Making Your Personal Statement Distinctive

02/12/2013 13:16 GMT | Updated 31/01/2014 10:59 GMT

The Outreach team and I are busy travelling all across London to bring free guidance and advice about higher education to school and college students and community forums to help them make informed decisions. One of our most popular presentations is about writing a winning personal statement on the UCAS application which will secure a place at university or college. As part of the service, following the presentation, we look at hundreds of personal statements and help students improve their chances.

Your personal statement shows universities and colleges that you would be a great student and is one of the most important criteria when you are considered for a course. Tutors use them to compare applicants, so make yours stand out. It's the same personal statement for all courses you apply to - so avoid mentioning universities or colleges by name, and ideally choose similar subjects. Here are our top tips on how to make your personal statement distinctive:

Start early

This is your chance to prove to universities and colleges that you are enthusiastic and committed to studying with them, and suitable for the course you've selected. Start as soon as possible and ensure you meet application deadlines.

Do your homework

Research the course details and use these along with saying where your interest stemmed from. Mention how your current or previous studies relate to your chosen course; any relevant work experience, placements or jobs; relevant hobbies or interests; achievements; and your career aspirations and the reasons why.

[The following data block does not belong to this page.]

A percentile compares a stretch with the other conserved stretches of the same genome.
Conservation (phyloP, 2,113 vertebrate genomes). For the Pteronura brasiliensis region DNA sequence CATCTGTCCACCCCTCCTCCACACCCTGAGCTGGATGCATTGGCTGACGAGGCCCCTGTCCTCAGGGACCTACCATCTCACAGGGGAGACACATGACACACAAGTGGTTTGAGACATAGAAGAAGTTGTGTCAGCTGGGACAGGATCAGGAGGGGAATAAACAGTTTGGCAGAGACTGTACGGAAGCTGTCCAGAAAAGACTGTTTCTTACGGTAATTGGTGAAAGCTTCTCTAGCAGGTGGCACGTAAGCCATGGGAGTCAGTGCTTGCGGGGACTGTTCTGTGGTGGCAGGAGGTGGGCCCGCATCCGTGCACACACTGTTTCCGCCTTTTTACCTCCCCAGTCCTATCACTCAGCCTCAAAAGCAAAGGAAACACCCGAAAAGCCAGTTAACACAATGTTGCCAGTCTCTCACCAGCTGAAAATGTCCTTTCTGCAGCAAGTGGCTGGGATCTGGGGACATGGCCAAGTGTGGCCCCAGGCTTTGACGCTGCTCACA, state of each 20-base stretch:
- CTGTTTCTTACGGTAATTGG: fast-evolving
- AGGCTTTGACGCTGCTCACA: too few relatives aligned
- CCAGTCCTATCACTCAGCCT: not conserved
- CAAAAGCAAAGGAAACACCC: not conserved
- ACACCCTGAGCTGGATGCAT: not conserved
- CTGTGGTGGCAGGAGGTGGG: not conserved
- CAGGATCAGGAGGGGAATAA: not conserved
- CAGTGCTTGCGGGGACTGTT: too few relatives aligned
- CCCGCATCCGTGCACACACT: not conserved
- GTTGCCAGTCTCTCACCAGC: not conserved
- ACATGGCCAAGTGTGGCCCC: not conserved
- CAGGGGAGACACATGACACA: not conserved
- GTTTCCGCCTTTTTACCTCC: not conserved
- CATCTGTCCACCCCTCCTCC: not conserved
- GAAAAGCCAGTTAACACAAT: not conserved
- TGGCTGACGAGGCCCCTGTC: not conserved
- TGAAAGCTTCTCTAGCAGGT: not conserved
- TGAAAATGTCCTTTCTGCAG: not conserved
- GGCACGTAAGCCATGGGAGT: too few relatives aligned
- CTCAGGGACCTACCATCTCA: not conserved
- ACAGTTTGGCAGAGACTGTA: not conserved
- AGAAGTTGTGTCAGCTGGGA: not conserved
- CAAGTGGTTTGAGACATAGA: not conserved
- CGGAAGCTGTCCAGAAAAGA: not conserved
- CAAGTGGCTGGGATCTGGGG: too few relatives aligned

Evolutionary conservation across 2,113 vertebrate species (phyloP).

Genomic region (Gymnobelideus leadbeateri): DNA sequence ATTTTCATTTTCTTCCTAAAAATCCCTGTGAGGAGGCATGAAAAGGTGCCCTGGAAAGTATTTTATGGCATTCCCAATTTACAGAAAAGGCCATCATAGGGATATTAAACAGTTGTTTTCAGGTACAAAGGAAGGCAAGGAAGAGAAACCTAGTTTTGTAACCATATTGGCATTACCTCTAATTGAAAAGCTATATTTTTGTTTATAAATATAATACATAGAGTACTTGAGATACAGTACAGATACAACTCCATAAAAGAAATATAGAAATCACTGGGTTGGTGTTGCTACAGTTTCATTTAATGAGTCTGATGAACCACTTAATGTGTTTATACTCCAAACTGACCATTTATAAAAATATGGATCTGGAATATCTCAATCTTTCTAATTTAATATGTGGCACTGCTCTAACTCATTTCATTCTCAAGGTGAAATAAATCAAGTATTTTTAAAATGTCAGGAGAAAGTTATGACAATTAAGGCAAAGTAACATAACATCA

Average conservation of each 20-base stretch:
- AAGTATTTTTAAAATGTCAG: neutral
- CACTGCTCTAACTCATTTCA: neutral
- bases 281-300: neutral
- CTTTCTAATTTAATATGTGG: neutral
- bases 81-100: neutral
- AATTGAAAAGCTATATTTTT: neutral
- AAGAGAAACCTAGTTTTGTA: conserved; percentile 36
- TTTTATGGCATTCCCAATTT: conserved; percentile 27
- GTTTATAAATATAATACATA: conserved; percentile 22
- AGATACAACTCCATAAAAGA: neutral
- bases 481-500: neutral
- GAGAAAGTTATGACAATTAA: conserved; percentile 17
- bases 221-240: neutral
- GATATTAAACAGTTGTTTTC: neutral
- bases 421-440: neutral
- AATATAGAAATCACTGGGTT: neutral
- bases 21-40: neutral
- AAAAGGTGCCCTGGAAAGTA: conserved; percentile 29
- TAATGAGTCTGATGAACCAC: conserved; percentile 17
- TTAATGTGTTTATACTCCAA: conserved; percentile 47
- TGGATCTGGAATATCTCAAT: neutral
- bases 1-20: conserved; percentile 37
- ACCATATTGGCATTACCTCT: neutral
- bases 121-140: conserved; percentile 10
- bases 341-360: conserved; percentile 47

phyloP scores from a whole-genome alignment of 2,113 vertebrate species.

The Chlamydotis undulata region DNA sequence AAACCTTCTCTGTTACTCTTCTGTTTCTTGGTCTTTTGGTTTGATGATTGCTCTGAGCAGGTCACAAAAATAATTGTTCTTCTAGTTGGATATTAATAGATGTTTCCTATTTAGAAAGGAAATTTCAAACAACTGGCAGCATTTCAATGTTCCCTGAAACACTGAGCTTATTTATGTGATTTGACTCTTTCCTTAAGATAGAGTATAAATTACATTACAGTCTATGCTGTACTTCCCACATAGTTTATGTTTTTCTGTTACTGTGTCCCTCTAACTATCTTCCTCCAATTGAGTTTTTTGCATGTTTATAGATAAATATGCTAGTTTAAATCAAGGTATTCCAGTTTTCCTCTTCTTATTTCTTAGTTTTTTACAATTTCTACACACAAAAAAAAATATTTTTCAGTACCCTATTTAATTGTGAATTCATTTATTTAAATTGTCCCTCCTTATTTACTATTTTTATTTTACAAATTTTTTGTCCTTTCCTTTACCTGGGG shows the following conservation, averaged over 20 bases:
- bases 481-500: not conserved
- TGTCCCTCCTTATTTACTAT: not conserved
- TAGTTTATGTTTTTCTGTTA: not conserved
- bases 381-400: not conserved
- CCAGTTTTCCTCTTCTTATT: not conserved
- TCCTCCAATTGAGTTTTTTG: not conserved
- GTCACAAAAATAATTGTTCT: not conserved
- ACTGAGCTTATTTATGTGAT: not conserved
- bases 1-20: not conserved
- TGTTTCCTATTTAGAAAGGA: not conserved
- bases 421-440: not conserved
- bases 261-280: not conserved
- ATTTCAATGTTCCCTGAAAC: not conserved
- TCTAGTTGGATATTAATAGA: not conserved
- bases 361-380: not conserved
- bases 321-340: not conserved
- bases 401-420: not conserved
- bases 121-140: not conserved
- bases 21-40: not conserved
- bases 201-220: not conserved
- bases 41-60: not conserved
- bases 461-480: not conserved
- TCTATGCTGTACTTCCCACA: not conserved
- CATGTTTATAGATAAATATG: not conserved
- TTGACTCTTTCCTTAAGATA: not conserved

Anybody can say they have a skill, but universities and colleges will be looking for proof. Think about work experience, volunteering or Saturday jobs and relate the skills you have developed as a result to your chosen course. Talk about transferable skills such as working as part of a team, on your own initiative and time management.

Check, check and check again

Make sure you ask for your family, friends and tutors' comments. Don't use informal shorthand or rely on a spellchecker for getting the grammar, spelling and punctuation right. Don't lie or use someone else's statement as you may be asked questions, plus all statements are put through the UCAS 'similarity detection tests'. Finally, your statement should be interesting, relevant and concise!

Think about structure

You have up to 4,000 characters or 47 lines of text to sell yourself. That's characters, not words, and that includes spaces or blank lines too. So think about your structure before you start. Include an attention-getting introduction that will encourage the reader to read on, and wrap it up with your conclusion that reinforces your commitment, enthusiasm and skills suited to university or college life and study.

Tips for mature students

If you're a mature applicant returning to learning, we have some specific tips for you to make the most of your statement and application:

• Say what you've done since leaving school

• Consider sending your detailed CV to your university or college of choice to showcase the variety of jobs and experiences that are relevant

• Prove how you will cope with the academic work

• Evaluate your experiences by matching them to your chosen course requirements

If you're looking for even more advice on your personal statement or would like us to check your draft, why not speak to your school or college tutor to organise a visit from the team. Or you could ask them to arrange a Taster Day on our campus where you will get advice on your application plus get to experience a day studying at university. And if you'd like to visit our campus on your own, or with friends and family, check out our Open Day at: